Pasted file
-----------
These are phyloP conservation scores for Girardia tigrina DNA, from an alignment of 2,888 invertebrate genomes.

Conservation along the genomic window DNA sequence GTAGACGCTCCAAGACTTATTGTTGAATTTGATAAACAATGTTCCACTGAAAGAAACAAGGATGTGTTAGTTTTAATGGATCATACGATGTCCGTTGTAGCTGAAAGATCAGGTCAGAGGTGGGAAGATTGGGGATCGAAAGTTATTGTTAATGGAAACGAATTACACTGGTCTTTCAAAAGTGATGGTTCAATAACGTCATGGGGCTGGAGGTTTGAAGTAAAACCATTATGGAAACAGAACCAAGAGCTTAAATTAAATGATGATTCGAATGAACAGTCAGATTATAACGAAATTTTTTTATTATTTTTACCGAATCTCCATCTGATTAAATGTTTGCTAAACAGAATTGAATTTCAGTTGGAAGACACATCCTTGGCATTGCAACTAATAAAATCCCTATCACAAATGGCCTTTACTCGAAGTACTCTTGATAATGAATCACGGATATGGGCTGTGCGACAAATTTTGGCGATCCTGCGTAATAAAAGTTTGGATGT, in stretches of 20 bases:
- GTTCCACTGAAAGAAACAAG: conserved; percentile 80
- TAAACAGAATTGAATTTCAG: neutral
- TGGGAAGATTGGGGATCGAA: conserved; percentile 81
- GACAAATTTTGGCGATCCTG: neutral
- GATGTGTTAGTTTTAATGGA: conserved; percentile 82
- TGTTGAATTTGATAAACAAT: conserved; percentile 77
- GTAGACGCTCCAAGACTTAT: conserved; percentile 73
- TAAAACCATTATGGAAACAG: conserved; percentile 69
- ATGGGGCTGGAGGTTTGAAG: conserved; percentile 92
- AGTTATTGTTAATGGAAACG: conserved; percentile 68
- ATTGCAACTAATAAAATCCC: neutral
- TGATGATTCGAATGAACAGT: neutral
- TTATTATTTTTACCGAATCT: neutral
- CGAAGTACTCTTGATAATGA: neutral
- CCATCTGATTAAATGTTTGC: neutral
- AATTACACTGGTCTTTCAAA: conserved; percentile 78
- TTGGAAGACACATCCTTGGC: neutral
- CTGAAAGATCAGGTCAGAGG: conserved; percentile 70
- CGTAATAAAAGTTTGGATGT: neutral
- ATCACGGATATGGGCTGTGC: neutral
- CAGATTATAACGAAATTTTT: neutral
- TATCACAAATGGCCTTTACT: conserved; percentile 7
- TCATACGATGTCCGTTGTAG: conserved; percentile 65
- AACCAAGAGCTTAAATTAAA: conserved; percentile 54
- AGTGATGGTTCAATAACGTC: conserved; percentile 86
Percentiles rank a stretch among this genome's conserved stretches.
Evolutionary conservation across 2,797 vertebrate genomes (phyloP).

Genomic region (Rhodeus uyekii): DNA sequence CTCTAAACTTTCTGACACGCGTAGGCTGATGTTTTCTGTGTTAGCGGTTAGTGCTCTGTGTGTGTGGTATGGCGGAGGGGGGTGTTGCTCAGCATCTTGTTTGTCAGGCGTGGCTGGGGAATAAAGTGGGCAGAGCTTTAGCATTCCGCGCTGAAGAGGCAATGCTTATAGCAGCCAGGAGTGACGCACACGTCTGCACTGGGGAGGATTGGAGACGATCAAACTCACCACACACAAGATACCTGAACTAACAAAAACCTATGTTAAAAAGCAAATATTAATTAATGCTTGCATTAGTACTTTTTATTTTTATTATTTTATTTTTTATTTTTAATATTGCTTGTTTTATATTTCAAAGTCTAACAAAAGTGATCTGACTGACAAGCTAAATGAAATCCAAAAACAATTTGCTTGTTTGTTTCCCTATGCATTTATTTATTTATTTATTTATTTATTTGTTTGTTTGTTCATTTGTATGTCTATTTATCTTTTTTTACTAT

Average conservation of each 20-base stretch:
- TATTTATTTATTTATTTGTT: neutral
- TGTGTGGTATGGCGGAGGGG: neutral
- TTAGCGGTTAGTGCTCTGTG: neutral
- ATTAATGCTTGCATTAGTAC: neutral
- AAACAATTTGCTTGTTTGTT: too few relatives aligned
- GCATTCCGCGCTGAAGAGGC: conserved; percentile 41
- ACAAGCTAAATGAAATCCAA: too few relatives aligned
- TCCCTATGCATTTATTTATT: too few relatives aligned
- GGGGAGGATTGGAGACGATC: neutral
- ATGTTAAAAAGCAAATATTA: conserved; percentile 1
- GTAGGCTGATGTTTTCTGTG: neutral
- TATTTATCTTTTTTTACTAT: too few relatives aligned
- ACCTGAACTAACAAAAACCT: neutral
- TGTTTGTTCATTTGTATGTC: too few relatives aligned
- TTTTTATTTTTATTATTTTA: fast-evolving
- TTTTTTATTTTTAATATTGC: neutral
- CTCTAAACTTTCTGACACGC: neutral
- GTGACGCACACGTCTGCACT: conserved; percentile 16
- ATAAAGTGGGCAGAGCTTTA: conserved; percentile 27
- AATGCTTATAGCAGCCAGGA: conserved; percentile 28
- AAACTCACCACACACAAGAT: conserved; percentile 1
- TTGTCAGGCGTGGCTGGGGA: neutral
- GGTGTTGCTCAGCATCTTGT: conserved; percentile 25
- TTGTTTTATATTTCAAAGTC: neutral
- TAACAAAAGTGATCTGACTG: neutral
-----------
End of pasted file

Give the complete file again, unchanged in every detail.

These are phyloP conservation scores for Girardia tigrina DNA, from an alignment of 2,888 invertebrate genomes.

Conservation along the genomic window DNA sequence GTAGACGCTCCAAGACTTATTGTTGAATTTGATAAACAATGTTCCACTGAAAGAAACAAGGATGTGTTAGTTTTAATGGATCATACGATGTCCGTTGTAGCTGAAAGATCAGGTCAGAGGTGGGAAGATTGGGGATCGAAAGTTATTGTTAATGGAAACGAATTACACTGGTCTTTCAAAAGTGATGGTTCAATAACGTCATGGGGCTGGAGGTTTGAAGTAAAACCATTATGGAAACAGAACCAAGAGCTTAAATTAAATGATGATTCGAATGAACAGTCAGATTATAACGAAATTTTTTTATTATTTTTACCGAATCTCCATCTGATTAAATGTTTGCTAAACAGAATTGAATTTCAGTTGGAAGACACATCCTTGGCATTGCAACTAATAAAATCCCTATCACAAATGGCCTTTACTCGAAGTACTCTTGATAATGAATCACGGATATGGGCTGTGCGACAAATTTTGGCGATCCTGCGTAATAAAAGTTTGGATGT, in stretches of 20 bases:
- GTTCCACTGAAAGAAACAAG: conserved; percentile 80
- TAAACAGAATTGAATTTCAG: neutral
- TGGGAAGATTGGGGATCGAA: conserved; percentile 81
- GACAAATTTTGGCGATCCTG: neutral
- GATGTGTTAGTTTTAATGGA: conserved; percentile 82
- TGTTGAATTTGATAAACAAT: conserved; percentile 77
- GTAGACGCTCCAAGACTTAT: conserved; percentile 73
- TAAAACCATTATGGAAACAG: conserved; percentile 69
- ATGGGGCTGGAGGTTTGAAG: conserved; percentile 92
- AGTTATTGTTAATGGAAACG: conserved; percentile 68
- ATTGCAACTAATAAAATCCC: neutral
- TGATGATTCGAATGAACAGT: neutral
- TTATTATTTTTACCGAATCT: neutral
- CGAAGTACTCTTGATAATGA: neutral
- CCATCTGATTAAATGTTTGC: neutral
- AATTACACTGGTCTTTCAAA: conserved; percentile 78
- TTGGAAGACACATCCTTGGC: neutral
- CTGAAAGATCAGGTCAGAGG: conserved; percentile 70
- CGTAATAAAAGTTTGGATGT: neutral
- ATCACGGATATGGGCTGTGC: neutral
- CAGATTATAACGAAATTTTT: neutral
- TATCACAAATGGCCTTTACT: conserved; percentile 7
- TCATACGATGTCCGTTGTAG: conserved; percentile 65
- AACCAAGAGCTTAAATTAAA: conserved; percentile 54
- AGTGATGGTTCAATAACGTC: conserved; percentile 86
Percentiles rank a stretch among this genome's conserved stretches.
Evolutionary conservation across 2,797 vertebrate genomes (phyloP).

Genomic region (Rhodeus uyekii): DNA sequence CTCTAAACTTTCTGACACGCGTAGGCTGATGTTTTCTGTGTTAGCGGTTAGTGCTCTGTGTGTGTGGTATGGCGGAGGGGGGTGTTGCTCAGCATCTTGTTTGTCAGGCGTGGCTGGGGAATAAAGTGGGCAGAGCTTTAGCATTCCGCGCTGAAGAGGCAATGCTTATAGCAGCCAGGAGTGACGCACACGTCTGCACTGGGGAGGATTGGAGACGATCAAACTCACCACACACAAGATACCTGAACTAACAAAAACCTATGTTAAAAAGCAAATATTAATTAATGCTTGCATTAGTACTTTTTATTTTTATTATTTTATTTTTTATTTTTAATATTGCTTGTTTTATATTTCAAAGTCTAACAAAAGTGATCTGACTGACAAGCTAAATGAAATCCAAAAACAATTTGCTTGTTTGTTTCCCTATGCATTTATTTATTTATTTATTTATTTATTTGTTTGTTTGTTCATTTGTATGTCTATTTATCTTTTTTTACTAT

Average conservation of each 20-base stretch:
- TATTTATTTATTTATTTGTT: neutral
- TGTGTGGTATGGCGGAGGGG: neutral
- TTAGCGGTTAGTGCTCTGTG: neutral
- ATTAATGCTTGCATTAGTAC: neutral
- AAACAATTTGCTTGTTTGTT: too few relatives aligned
- GCATTCCGCGCTGAAGAGGC: conserved; percentile 41
- ACAAGCTAAATGAAATCCAA: too few relatives aligned
- TCCCTATGCATTTATTTATT: too few relatives aligned
- GGGGAGGATTGGAGACGATC: neutral
- ATGTTAAAAAGCAAATATTA: conserved; percentile 1
- GTAGGCTGATGTTTTCTGTG: neutral
- TATTTATCTTTTTTTACTAT: too few relatives aligned
- ACCTGAACTAACAAAAACCT: neutral
- TGTTTGTTCATTTGTATGTC: too few relatives aligned
- TTTTTATTTTTATTATTTTA: fast-evolving
- TTTTTTATTTTTAATATTGC: neutral
- CTCTAAACTTTCTGACACGC: neutral
- GTGACGCACACGTCTGCACT: conserved; percentile 16
- ATAAAGTGGGCAGAGCTTTA: conserved; percentile 27
- AATGCTTATAGCAGCCAGGA: conserved; percentile 28
- AAACTCACCACACACAAGAT: conserved; percentile 1
- TTGTCAGGCGTGGCTGGGGA: neutral
- GGTGTTGCTCAGCATCTTGT: conserved; percentile 25
- TTGTTTTATATTTCAAAGTC: neutral
- TAACAAAAGTGATCTGACTG: neutral